In 1901, many poorer working-class
families lived in overcrowded and insanitary enclosed 'courts'.
A typical example was Crown Court, Stepney, in east London,
condemned as unfit for human habitation in 1911. It was then
housing 16 families in five houses, sharing two toilets and
one water tap in the yard between them. From 1875, national
and local legislation had considerably improved the layout
and construction of new working-class houses, but there was
still a huge stock of older housing for those who could afford
The 1901 Census Report did not try to assess the quality
of the country's housing stock or its sanitary facilities,
but it did define a dwelling as overcrowded if it had more
than two persons per room (children under 10 were counted
as half a person). Overall, 8.2% of the population of England
and Wales lived in overcrowded conditions, an improvement
on the 11.2% recorded in 1891. There were wide regional variations
- in the north-east, over 36% of Jarrow's population lived
in overcrowded conditions but in Bedford, the figure was less
than 0.5%. The London average was 16%.
In 1901, most people rented their houses rather than owned
them, partly because of economic and geographical mobility,
partly because mortgages were not yet easily available. However,
those further down the social scale paid a higher proportion
of their incomes in rent. In Round About a Pound a Week,
Maud Pember Reeves calculated that whereas, in 1913, an upper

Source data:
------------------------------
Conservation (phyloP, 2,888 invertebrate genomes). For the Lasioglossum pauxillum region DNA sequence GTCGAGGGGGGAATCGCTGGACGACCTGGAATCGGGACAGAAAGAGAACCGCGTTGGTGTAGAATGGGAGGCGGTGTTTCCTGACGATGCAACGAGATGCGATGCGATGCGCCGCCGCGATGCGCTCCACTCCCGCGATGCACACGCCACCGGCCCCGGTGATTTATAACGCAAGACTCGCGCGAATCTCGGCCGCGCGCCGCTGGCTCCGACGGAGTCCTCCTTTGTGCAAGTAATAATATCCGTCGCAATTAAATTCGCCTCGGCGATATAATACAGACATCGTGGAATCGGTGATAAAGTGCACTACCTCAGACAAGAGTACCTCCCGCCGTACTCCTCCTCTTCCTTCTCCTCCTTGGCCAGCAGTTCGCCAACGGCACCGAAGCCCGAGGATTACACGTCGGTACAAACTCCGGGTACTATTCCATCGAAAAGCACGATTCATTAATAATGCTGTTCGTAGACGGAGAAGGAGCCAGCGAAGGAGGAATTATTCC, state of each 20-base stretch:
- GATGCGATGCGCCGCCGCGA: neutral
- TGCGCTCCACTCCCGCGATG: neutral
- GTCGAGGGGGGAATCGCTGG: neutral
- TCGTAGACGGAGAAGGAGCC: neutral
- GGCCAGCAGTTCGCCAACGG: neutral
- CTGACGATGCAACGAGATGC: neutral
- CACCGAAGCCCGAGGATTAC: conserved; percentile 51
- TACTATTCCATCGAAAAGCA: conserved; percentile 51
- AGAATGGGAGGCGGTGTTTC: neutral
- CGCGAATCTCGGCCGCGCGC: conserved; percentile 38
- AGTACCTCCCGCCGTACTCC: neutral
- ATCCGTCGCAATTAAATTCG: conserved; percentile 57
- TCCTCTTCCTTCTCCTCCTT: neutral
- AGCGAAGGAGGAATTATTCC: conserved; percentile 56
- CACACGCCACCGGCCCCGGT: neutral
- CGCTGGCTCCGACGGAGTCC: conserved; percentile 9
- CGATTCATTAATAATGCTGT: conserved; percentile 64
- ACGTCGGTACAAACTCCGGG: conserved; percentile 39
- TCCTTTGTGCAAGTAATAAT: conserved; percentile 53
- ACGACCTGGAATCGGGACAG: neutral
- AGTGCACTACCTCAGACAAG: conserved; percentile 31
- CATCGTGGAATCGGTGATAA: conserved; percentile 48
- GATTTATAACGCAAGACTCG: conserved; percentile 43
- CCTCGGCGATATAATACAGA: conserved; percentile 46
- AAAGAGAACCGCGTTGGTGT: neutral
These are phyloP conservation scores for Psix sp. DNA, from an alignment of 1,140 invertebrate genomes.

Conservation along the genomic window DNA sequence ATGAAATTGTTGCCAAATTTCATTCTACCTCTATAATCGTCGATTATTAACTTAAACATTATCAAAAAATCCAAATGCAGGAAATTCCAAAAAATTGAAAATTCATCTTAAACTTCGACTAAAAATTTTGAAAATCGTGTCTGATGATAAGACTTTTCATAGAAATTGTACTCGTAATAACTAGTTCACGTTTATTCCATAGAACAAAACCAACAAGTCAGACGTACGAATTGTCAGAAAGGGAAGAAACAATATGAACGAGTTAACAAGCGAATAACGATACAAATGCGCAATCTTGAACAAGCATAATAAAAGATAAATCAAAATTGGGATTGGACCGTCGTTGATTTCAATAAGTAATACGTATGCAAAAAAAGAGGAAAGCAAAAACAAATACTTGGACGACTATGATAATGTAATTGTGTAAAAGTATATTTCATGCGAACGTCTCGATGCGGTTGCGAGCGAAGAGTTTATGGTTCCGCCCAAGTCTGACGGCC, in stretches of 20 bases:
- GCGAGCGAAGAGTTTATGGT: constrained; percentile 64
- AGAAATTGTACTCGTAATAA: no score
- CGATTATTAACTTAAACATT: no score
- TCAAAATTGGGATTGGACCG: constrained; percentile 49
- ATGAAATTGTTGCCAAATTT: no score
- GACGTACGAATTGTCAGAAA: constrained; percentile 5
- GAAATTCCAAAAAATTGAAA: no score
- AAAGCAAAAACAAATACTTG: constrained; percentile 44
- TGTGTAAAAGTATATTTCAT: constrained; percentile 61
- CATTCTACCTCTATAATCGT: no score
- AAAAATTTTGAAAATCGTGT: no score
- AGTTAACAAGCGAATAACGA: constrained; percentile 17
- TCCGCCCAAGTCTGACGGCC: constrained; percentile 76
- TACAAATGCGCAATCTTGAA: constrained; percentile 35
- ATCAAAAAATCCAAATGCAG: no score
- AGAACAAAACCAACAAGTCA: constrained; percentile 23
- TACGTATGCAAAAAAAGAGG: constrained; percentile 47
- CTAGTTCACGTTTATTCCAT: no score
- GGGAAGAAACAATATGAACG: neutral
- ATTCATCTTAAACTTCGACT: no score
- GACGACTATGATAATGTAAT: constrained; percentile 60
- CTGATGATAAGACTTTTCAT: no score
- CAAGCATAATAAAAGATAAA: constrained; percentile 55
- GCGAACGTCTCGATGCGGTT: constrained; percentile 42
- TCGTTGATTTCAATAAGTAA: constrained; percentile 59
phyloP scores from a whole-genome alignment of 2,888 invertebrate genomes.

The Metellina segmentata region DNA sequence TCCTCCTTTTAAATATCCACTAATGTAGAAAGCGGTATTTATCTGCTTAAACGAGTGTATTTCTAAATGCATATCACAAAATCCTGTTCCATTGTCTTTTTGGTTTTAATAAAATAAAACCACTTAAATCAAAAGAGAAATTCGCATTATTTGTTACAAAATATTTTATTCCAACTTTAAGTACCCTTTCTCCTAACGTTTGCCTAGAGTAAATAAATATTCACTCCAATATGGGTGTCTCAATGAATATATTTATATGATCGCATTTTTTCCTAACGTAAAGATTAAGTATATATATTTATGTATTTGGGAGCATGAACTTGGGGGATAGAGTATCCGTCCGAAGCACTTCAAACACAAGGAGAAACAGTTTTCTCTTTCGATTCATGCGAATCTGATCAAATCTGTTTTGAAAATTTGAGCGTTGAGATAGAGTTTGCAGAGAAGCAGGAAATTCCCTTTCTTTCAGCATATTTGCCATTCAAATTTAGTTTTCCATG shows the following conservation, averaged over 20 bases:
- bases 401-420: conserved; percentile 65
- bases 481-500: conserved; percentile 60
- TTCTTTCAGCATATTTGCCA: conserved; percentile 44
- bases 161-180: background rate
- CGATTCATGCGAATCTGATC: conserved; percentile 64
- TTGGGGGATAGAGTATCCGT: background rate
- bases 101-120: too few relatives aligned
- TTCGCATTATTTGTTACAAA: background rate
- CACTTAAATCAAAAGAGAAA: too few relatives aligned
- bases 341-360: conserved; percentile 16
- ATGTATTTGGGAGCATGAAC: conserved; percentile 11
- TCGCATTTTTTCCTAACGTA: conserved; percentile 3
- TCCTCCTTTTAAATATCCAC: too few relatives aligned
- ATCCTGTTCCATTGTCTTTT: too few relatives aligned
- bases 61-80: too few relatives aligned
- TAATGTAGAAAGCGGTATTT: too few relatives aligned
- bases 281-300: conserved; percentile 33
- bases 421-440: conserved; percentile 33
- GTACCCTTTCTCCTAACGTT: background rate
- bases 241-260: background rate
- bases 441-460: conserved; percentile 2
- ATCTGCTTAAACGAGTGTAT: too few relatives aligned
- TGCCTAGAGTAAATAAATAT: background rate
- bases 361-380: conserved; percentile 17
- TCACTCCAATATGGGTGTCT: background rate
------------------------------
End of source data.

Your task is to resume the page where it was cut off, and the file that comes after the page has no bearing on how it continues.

middle-class family with an income of £2,000 p.a. would
probably spend one-eighth of its income (£250) on rent,
rates and taxes and a middle-class family on £500 p.a.
would spend one-sixth (£85) on those items; a poor working-class
family on £62 8s p.a. might spend as much as a third
of its income (8s a week) on rent.
Little low-cost housing was provided by private charities
or local authorities. The two Housing of the Working Classes
Acts, in 1890 and 1900, allowed local authorities to buy land
and build their own council houses, but few did so on any
scale until after the First World War. Bodies such as the
Peabody Trust and the Four Per Cent Industrial Dwellings Company
(so called because it promised investors a 4% return on their
money) built flats to rent out cheaply. The latter's housing
stock included the Rothschild Dwellings in Flower and Dean
Street, Whitechapel (east London).
|Follow this link
to east London and
the Rothschild Dwellings.